Script editor Terrance Dicks once made a note to writer Robert Holmes, joking that he’d written a script called “The Secret Sex Life of Doctor Who... I’ll spare you the details but it is sufficient to say that it’s not only hearts that he has two of...”

As longtime fans will know, John Nathan-Turner, who produced the show throughout the 1980s, had a “no hanky-panky in the Tardis” rule. It wasn’t until 1996’s much-derided TV movie that The Doctor – now Paul McGann – showed any interest. His new partner in saving the universe, Dr Grace Holloway (Daphne Ashbrook), was more love interest than companion. It’s little wonder: the British-American co-production was a more Hollywood-style attempt at reviving Who. The Doctor kisses Dr Grace under explosions of New Year’s Eve fireworks, though she refuses an offer to enter the Tardis and a poke around his Eye of Harmony.

Freema Agyeman as Martha Jones and David Tennant as the Doctor
Freema Agyeman as Martha Jones and David Tennant as the Doctor - BBC/Adrian Rogers

At the time, the kiss – among other changes – was controversial with Who fans. Future showrunner Steven Moffat defended the romance on an early Who forum, pointing to The Doctor’s taste in “bimbos in miniskirts” as proof that The Doctor was far from asexual. “What, you think he was choosing them for their brains?” wrote Moffat.

When Russell T Davies relaunched the show in 2005, The Doctor (Christopher Eccleston followed by David Tennant) and Rose Tyler (Billie Piper) were the two beating hearts of the show.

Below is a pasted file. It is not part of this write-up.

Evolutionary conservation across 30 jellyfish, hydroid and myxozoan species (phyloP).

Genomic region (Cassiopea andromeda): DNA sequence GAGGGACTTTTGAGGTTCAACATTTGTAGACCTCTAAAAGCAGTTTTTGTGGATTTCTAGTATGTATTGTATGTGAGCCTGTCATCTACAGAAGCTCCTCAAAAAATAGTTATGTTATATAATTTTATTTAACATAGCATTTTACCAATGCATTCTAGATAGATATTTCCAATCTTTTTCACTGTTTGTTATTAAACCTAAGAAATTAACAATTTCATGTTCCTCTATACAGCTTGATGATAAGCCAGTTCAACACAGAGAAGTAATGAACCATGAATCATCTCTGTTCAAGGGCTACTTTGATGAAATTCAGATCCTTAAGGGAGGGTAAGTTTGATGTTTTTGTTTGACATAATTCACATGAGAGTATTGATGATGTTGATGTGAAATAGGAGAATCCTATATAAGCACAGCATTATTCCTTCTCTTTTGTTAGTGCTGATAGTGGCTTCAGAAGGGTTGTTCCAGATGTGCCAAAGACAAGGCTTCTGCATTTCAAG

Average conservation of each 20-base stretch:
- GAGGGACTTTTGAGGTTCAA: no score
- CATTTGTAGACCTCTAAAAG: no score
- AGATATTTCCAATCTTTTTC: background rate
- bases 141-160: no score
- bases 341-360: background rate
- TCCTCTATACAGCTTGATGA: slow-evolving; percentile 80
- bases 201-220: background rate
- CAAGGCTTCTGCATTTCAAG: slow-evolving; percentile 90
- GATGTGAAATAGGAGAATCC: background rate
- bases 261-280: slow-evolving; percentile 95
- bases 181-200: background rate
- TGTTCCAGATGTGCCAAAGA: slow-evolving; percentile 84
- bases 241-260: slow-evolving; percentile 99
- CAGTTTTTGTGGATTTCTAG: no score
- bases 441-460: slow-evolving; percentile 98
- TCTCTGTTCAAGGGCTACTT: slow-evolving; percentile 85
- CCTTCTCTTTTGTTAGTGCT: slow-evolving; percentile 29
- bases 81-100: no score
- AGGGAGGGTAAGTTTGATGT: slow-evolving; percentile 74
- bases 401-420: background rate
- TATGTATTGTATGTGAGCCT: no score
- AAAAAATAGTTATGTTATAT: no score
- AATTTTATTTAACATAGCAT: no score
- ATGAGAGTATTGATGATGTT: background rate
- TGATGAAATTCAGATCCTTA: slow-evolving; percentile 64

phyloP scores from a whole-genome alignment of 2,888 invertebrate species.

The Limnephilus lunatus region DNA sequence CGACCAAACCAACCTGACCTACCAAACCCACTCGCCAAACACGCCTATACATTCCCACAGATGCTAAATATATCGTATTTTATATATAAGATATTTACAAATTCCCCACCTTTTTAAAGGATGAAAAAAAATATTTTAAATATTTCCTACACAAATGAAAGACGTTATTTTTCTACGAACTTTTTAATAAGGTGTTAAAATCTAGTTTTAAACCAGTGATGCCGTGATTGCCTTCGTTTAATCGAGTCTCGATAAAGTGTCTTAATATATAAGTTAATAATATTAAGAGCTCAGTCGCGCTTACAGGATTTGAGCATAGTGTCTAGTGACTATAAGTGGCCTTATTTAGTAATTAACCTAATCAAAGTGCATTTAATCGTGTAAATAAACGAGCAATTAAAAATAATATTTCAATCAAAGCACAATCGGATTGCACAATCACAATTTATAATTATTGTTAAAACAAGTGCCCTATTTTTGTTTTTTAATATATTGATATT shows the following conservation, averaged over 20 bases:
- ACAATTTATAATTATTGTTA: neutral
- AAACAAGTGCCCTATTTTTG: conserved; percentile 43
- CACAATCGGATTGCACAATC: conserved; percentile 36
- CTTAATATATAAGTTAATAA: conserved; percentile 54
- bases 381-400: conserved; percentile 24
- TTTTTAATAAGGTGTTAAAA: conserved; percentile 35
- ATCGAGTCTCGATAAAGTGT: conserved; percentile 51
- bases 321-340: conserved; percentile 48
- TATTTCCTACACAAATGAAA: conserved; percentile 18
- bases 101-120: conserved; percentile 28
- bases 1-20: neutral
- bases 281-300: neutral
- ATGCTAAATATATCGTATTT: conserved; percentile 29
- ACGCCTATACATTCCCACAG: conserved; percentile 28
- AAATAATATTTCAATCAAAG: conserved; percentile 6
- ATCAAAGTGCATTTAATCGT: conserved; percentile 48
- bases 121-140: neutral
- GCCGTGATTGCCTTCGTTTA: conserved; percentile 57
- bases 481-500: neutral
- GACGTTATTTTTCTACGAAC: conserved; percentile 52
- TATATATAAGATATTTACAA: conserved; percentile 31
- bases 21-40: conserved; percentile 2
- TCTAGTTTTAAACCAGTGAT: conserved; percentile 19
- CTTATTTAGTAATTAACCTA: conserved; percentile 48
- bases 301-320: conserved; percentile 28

The love affair was more emotional than physical. With Eccleston’s Ninth Doctor, the romance was more unspoken – and more powerful for it – though he kissed Rose in the end, to suck the time vortex out of her (Eccleston’s Doctor also fancied a tree woman and got a kiss from John Barrowman’s Captain Jack Harkness).

The Doctor-Rose romance was more overt with David Tennant, and indeed his incarnation often felt like a romantic lead, albeit one with a heavy dose of eccentricity. Tennant’s Tenth Doctor “danced” with Madame de Pompadour (Sophia Myles) – interpret that as you will – and fell in love with school nurse Joan Redfern (Jessica Hynes) after briefly becoming sort-of human. New companion Martha (Freema Agyeman) pined for him and he kissed the ghost of Kylie Minogue’s Astrid.

The love life of the Doctor intensified further when Matt Smith took over the role in 2010. It was revealed here that the Doctor accidentally got engaged and married Marilyn Monroe. There was also sexual tension with the Tardis itself, when its matrix is transferred into the body of Suranne Jones. “The first time you touched my console...” she says. It does raise questions about what he gets up to when he’s alone in that blue box.

It’s not hard to imagine what happened off-screen with the Doctor’s eventual wife, River Song (Alex Kingston). Their timelines crossed paths in reverse order, and she had to stop herself from giving him “spoilers” about his future. There was no explicit word on the wedding night shenanigans, though her innuendo says it all. “Don’t worry, I’m quite the screamer,” she says at one point. “Now there’s a spoiler for you.”

Their last night together, on the planet Darillium, lasted 24 years – an opportunity for the Doctor to make up for lost time, no doubt. Though it’s all a bit creepy: River is the grown-up, twice-regenerated daughter of companions Amy and Rory, and was conceived in the Tardis.

When the Doctor regenerated into Jodie Whittaker, an unfulfilled lesbian romance with companion Yaz (Mandip Gill) felt – like the show at that point – a bit po-faced. They never even kissed.

Doctor Who has often been a progressive show – from liberal politics to gender-bending aliens, though the Doctor has been a bit more prudish when it comes to his own sex life. However, the shenanigans of Ncuti Gatwa’s incarnation suggests his sex life might be a bit more like the new series going forward: loud, proud, and in your face.


Doctor Who is on iPlayer now